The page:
The protagonist waking up next to a dead body and everyone in the city believing he is a crazed killer is a staple of noir fiction. There are hundreds of such novels because it is such a compelling set-up. Here, Ed McBain gives us his take on the man-on-the-run noir thriller and he does a great job of hitting this one out of the ballpark.It's not difficult to get inside Ray's head. He's down on his luck and he's got no one in his corner. And, to be honest, who's going to believe his story that someone came into the apartment and killed Eileen while they both slept in a drug-induced stupor. How is he ever going to prove some other dude did it? And how is he going to do this with half the cops in the city looking for him and his picture on the front page of every newspaper?The plot is easy to follow and McBain invests this story with lots of pulpy fifties stuff from jazz musicians, to heroin junkies, to strippers, to hoods. The pace is relentless and, as you read this, you can feel all the walls closing in on Ray. The descriptions of the nightclub singers and dealers and other people Ray encounters are right on the money. This book sizzles with pulpiness. There is so much in this short novel.It is not a drug story, although the addiction to heroin is the vehicle by which Ray is separated from his friends and family and serves to make him ever more desperate. The real plot is that he is a man on the run who woke up with a dead body and he is facing life behind bars for something he just didn't do.There is also a bonus short story featuring Matt Cordell, another character of McBain's, a tough guy detective, and that hardboiled tale ties in well with the main event in this volume.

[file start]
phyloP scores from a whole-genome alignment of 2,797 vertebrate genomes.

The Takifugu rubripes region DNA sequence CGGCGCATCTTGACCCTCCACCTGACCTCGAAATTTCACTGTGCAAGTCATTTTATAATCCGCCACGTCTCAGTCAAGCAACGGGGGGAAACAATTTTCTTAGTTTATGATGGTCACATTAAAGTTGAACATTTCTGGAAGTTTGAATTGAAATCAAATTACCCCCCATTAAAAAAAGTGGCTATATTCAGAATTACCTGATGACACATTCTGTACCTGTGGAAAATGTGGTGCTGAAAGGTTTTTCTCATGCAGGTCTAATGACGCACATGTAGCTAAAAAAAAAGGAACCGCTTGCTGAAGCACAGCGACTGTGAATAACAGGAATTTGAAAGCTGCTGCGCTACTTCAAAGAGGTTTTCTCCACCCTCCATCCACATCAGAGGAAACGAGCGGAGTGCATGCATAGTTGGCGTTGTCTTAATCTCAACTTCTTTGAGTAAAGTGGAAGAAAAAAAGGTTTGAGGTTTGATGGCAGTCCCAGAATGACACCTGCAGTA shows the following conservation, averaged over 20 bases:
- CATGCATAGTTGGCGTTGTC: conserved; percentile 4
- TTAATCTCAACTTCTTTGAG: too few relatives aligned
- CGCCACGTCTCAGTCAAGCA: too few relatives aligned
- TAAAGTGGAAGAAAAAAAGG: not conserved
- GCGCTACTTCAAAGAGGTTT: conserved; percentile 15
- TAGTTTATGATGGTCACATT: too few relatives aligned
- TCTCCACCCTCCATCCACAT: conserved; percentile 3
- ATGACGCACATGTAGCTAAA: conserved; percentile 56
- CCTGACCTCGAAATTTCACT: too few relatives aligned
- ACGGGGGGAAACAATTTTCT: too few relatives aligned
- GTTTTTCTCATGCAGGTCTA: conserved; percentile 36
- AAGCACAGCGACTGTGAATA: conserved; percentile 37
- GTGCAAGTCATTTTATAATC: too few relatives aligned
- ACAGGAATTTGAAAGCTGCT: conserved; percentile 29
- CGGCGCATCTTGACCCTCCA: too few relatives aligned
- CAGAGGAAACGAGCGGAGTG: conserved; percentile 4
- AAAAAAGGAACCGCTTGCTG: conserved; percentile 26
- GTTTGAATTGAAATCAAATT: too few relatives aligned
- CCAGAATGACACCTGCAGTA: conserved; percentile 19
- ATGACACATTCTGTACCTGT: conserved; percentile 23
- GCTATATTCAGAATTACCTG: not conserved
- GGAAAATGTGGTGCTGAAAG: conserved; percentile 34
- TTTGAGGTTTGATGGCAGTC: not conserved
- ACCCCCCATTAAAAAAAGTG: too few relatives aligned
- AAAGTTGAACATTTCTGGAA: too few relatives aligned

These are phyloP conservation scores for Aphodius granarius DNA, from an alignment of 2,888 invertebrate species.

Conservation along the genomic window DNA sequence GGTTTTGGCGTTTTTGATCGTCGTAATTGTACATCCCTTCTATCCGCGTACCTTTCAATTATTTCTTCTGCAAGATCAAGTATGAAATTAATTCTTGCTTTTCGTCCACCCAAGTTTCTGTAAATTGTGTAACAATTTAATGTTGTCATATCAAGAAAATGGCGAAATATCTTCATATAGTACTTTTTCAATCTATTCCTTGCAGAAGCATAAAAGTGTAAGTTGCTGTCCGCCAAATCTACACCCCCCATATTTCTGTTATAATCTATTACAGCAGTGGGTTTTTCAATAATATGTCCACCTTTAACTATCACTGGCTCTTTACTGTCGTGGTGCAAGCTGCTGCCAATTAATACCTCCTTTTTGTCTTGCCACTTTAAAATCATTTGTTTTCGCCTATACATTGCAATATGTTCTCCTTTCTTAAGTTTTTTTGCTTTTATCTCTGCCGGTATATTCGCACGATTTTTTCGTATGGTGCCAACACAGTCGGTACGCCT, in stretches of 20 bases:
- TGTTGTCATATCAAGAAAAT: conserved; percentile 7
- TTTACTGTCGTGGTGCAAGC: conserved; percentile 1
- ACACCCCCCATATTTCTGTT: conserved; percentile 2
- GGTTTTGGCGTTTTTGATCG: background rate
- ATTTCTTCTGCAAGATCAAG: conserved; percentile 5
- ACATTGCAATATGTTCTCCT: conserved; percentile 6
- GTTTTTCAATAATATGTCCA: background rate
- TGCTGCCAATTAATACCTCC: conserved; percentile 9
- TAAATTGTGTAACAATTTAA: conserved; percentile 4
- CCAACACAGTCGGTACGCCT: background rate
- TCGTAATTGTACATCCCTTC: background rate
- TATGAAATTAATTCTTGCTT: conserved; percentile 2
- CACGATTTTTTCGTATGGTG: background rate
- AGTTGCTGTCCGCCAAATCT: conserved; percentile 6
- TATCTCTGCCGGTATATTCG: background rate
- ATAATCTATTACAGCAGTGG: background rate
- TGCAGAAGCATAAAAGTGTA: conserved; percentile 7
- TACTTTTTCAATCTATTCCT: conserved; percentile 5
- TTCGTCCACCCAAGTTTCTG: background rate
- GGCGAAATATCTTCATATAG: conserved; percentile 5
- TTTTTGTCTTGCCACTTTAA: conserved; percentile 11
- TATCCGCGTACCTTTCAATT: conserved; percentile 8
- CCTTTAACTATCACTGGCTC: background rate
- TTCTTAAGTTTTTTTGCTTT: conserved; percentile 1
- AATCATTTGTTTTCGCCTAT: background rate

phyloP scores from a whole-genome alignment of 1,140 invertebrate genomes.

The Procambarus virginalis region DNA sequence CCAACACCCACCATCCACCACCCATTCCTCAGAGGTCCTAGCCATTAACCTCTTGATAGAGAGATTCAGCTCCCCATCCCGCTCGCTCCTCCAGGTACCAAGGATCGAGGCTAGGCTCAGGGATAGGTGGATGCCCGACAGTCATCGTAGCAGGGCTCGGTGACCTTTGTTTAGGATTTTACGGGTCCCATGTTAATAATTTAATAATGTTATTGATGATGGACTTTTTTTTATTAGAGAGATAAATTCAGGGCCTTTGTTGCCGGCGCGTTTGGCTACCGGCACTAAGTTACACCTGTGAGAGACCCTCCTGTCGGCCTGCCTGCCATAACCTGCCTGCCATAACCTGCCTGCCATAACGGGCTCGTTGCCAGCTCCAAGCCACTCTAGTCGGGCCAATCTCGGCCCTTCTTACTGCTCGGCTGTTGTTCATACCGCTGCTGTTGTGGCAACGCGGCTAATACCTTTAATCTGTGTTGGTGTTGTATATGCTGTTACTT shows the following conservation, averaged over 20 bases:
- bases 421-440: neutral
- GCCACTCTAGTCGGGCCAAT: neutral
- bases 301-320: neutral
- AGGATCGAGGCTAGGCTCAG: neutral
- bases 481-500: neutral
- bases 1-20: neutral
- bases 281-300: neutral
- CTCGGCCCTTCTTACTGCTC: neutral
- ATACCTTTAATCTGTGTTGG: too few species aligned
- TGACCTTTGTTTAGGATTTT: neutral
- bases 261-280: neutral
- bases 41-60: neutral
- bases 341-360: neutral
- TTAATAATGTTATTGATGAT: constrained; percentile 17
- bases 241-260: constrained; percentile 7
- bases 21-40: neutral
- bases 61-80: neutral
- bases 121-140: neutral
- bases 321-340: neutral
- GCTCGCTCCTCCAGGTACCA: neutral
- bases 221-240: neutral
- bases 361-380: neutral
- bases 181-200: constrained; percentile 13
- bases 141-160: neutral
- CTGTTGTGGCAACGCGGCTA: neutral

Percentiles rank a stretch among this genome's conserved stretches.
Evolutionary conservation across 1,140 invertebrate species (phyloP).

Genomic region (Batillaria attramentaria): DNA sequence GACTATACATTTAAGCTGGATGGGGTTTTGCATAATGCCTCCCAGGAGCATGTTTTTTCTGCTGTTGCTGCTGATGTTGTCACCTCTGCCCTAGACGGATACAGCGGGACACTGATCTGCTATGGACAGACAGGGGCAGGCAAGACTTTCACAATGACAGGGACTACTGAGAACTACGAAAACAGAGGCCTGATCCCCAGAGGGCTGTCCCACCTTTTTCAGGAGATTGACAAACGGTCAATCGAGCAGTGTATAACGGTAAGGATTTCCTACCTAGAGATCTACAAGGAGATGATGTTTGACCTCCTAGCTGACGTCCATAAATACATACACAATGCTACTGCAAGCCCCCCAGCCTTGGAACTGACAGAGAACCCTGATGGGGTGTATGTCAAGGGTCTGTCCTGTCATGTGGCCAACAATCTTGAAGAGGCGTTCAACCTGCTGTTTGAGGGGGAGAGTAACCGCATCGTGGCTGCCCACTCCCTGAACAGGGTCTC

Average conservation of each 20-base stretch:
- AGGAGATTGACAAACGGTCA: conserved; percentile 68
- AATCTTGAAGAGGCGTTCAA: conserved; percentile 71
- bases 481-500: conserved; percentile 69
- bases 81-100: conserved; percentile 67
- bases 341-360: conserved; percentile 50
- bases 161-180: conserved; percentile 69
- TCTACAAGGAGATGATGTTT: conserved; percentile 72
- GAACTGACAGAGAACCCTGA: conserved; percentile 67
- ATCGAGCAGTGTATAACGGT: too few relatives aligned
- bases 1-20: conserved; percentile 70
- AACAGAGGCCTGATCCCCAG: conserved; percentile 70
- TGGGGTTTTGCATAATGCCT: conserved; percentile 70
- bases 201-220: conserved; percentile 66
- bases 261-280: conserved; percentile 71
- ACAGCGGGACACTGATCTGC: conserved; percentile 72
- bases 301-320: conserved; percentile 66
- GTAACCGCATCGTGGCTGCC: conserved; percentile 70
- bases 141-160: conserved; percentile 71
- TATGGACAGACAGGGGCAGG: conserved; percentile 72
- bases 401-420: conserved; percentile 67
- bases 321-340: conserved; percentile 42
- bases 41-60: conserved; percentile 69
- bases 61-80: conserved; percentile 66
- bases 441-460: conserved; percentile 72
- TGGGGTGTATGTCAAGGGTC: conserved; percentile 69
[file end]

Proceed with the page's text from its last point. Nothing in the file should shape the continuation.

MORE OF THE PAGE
• Mike
    2019-04-15 03:58